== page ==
So, with only about a 3% variation in velocity for a 20% variation in an ill-defined DA, and a number of other unsubstantiated variables, concluding that there is a speed/DA correlation of some sort would seem to be unjustified on the basis of this data set or any other such loosely supported numbers.

* DA.XLS (30.77 KB - downloaded 49 times.)
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« Reply #23 on: September 22, 2016, 04:29:11 PM »

. . . concluding that there is a speed/DA correlation of some sort would seem to be unjustified on the basis of this data set or any other such loosely supported numbers.

What he said. Furthermore, the other unaddressed issue is gearing. Unless you regear the vehicle, or use a CVT, either the high density or low density situation will be geared more suitably.
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« Reply #24 on: September 22, 2016, 05:27:47 PM »

Ya know, the correlation might depend a whole lot on the configuration of the vehicle.  What's shown on a brick would not apply to Costella.  That alone could be the most relative factor.

Get the slide rules out -- or just change pills.
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« Reply #25 on: September 22, 2016, 06:32:13 PM »

Ya know, the correlation might depend a whole lot on the configuration of the vehicle.  What's shown on a brick would not apply to Costella.  That alone could be the most relative factor.

Get the slide rules out -- or just change pills.

I agree Stan
On nebulous theorem 2 with a turbo we would always go faster when the DA was high. Record return runs were always slower unless I tuned it up
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« Reply #26 on: September 22, 2016, 06:40:02 PM »

Well, I may have to take issue with Chris’ graph in reply #9.  As presented it seems to show an uncanny correlation between the speed and density altitude.  However, when you look at the numbers and make a more valid graphical comparison, the correlation seems much less emphatic (see worksheet below).  Plus, there were apparently jet changes involved, morning/afternoon changes in the salt surface, wind, etc. etc.  And, does anybody know just how the density altitude printed on the time slips is arrived at?  Does SCTA calculate that on their own as a site specific value, and if so how do they do it.  Or do they just repeat a value obtained on-line, like Wendover airport or Weather bureau numbers.  Some of the simpler calculation methods (incorrectly) do not include the effect of humidity e.g. Weather Bureau. 
So, with only about a 3% variation in velocity for a 20% variation in an ill-defined DA, and a number of other unsubstantiated variables, concluding that there is a speed/DA correlation of some sort would seem to be unjustified on the basis of this data set or any other such loosely supported numbers.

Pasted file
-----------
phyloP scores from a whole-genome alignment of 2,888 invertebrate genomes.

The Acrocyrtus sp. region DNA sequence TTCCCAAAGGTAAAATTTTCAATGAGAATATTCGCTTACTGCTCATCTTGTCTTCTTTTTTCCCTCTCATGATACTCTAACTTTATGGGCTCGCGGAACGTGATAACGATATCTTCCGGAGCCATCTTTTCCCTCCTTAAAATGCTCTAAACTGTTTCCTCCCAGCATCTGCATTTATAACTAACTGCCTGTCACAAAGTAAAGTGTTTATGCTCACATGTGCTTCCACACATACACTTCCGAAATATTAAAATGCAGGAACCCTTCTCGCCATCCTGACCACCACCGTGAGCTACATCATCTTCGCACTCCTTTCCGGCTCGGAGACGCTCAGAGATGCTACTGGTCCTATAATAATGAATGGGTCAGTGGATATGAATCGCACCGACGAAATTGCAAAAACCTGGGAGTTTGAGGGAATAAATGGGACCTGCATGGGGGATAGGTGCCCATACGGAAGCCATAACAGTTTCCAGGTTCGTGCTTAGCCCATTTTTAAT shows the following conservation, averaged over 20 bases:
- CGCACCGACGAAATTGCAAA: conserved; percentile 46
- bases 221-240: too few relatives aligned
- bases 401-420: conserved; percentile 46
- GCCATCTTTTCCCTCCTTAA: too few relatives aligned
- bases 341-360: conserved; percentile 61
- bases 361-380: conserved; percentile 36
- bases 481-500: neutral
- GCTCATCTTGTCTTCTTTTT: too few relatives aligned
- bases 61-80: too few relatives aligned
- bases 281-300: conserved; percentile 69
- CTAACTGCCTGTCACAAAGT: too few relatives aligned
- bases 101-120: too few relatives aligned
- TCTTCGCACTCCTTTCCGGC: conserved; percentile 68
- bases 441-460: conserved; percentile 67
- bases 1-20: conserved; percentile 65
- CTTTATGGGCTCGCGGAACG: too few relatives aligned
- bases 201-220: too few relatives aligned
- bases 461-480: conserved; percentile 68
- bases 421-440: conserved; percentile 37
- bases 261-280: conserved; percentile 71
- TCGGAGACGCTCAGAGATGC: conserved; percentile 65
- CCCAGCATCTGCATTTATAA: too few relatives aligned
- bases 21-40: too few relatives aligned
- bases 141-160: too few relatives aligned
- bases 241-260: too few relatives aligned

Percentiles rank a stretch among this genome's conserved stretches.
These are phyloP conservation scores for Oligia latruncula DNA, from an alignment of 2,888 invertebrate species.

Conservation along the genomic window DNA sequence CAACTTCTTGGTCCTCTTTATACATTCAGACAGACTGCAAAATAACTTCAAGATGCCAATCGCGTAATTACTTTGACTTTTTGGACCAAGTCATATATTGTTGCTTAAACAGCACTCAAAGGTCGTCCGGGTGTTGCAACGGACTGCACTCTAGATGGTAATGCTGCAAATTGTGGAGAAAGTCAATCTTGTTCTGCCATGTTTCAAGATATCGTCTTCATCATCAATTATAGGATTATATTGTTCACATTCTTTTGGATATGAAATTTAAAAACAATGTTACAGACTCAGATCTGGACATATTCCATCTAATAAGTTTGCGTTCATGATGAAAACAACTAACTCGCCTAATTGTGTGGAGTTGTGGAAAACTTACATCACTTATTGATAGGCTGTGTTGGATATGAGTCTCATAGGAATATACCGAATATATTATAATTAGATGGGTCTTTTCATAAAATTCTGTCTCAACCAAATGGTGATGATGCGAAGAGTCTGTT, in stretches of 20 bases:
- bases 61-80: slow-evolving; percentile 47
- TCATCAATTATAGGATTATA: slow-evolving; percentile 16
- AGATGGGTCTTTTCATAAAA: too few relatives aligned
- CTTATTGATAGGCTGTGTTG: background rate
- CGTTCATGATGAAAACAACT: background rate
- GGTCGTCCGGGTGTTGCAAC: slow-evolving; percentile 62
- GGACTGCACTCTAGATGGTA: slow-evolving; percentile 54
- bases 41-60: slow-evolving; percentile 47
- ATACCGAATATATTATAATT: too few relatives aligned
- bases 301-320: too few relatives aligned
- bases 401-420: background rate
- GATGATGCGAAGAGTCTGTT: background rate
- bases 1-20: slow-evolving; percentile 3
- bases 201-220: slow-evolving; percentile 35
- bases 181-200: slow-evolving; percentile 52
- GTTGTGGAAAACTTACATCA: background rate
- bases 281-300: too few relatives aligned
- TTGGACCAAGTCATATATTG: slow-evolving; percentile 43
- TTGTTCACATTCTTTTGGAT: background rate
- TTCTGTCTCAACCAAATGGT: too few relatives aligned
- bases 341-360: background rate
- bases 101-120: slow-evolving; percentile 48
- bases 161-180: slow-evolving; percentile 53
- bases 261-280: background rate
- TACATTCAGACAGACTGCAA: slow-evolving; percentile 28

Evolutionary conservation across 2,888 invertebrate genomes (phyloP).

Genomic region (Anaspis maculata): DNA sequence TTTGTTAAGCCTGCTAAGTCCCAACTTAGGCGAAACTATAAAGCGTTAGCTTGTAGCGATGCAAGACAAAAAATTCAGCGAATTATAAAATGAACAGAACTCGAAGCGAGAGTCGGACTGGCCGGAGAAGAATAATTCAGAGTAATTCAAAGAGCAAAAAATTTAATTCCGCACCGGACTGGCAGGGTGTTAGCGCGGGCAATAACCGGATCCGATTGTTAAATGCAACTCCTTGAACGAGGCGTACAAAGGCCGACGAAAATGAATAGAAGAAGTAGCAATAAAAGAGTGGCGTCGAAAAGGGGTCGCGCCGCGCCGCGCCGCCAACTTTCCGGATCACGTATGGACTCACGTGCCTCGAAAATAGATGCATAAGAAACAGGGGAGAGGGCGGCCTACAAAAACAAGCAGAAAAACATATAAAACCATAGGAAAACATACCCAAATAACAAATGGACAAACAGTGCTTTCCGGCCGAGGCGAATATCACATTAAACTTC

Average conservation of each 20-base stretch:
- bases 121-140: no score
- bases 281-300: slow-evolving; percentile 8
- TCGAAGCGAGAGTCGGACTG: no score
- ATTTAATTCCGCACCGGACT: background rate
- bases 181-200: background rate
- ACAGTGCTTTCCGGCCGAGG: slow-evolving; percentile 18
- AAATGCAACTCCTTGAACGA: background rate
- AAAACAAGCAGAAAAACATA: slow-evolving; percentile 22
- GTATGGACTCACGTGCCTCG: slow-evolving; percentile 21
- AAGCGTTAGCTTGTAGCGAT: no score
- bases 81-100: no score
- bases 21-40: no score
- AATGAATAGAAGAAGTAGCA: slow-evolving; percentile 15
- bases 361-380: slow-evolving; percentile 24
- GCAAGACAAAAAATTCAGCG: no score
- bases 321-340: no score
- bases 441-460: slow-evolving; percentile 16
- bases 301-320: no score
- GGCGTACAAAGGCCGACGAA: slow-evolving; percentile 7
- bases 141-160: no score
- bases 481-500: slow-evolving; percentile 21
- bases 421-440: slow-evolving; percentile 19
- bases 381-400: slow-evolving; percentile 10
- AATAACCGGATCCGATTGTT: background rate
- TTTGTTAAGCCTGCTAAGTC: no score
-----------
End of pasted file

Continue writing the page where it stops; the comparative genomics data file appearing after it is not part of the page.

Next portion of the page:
A fair and valid critique.  My understanding is that the DA is calculated at the timing shack in real time - likely 3 1/2 miles from the end of the run, and collected at the time the run was made.  I'm also assuming it's accurate - it may not be.

Track conditions, wind speed, driver error, engine temp, jet sizes, tire pressure - none of this is taken into consideration.

I'm thinking I'd like to check out some other timing slips from multiple runs of naturally aspirated, aerodynamically challenged cars.  If we compare only the speed to DA in a larger pool of data, we may well spot a trend or a coincidence, and STILL walk away not completely sure!   

 
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"Problems are almost always a sign of progress."  Harold Bettes
Well, I guess we're making a LOT of progress . . .  rolleyes

We are NOT rebuilding . . . We are reloading.

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« Reply #27 on: September 22, 2016, 10:23:03 PM »

Quote
If we compare only the speed to DA in a larger pool of data, we may well spot a trend or a coincidence, and STILL walk away not completely sure!   

Yep.
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« Reply #28 on: September 23, 2016, 07:01:43 AM »

Not sure if anyone noticed yesterday.  World Finals has been cancelled.
See you guys in 2017.
Thanks for the great info/feedback!
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Seldom Seen Slim
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Nancy -- 201.913 mph record on a production ZX15!


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« Reply #29 on: September 23, 2016, 07:25:03 AM »

Eric, with all due respect - you're not experienced in the way the land speed racers hang together -- yeah, we noticed that WF had been cancelled.

I got emails and phone calls from all over the country in a 15-30 minute period yesterday telling me/asking me about the cancellation.  People on the road got calls, people in Wendover sent emails and photos, and so on.

I suppose other forms of fun have their inner networks -- but boyoboy, the LSR folks sure do.

Yep, we noticed that the event had been cancelled.  Thanks for your interest and questions and please hang around here.  Thanks.
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Jon E. Wennerberg